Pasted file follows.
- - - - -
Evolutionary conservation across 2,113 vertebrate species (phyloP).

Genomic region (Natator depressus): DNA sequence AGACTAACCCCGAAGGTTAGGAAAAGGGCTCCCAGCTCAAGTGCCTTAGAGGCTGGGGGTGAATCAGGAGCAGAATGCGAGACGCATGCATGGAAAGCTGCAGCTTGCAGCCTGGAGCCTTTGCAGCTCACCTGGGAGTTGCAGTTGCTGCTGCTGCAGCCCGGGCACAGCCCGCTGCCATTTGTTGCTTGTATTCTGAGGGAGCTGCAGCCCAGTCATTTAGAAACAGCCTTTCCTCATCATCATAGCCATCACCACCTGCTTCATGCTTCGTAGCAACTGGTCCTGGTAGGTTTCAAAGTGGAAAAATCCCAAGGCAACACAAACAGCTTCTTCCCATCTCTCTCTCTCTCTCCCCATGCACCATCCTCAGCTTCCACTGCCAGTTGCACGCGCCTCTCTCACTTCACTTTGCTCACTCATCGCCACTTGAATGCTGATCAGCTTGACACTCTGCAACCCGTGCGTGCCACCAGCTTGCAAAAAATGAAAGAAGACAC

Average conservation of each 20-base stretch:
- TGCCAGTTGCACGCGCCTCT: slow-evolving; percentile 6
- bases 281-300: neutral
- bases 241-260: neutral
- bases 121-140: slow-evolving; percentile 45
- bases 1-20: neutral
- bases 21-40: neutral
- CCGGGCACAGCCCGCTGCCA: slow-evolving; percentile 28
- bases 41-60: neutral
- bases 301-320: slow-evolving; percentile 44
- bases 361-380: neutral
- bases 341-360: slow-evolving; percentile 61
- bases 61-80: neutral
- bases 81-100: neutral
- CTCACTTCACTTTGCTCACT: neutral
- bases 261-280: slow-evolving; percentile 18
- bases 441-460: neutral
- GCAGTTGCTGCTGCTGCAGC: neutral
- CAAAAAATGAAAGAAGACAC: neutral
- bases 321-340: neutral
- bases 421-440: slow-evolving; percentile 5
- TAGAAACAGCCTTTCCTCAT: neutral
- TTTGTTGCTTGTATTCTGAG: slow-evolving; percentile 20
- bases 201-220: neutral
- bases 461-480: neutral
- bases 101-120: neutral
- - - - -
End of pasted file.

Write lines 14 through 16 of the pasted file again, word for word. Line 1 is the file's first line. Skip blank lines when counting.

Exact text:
- bases 341-360: slow-evolving; percentile 61
- bases 61-80: neutral
- bases 81-100: neutral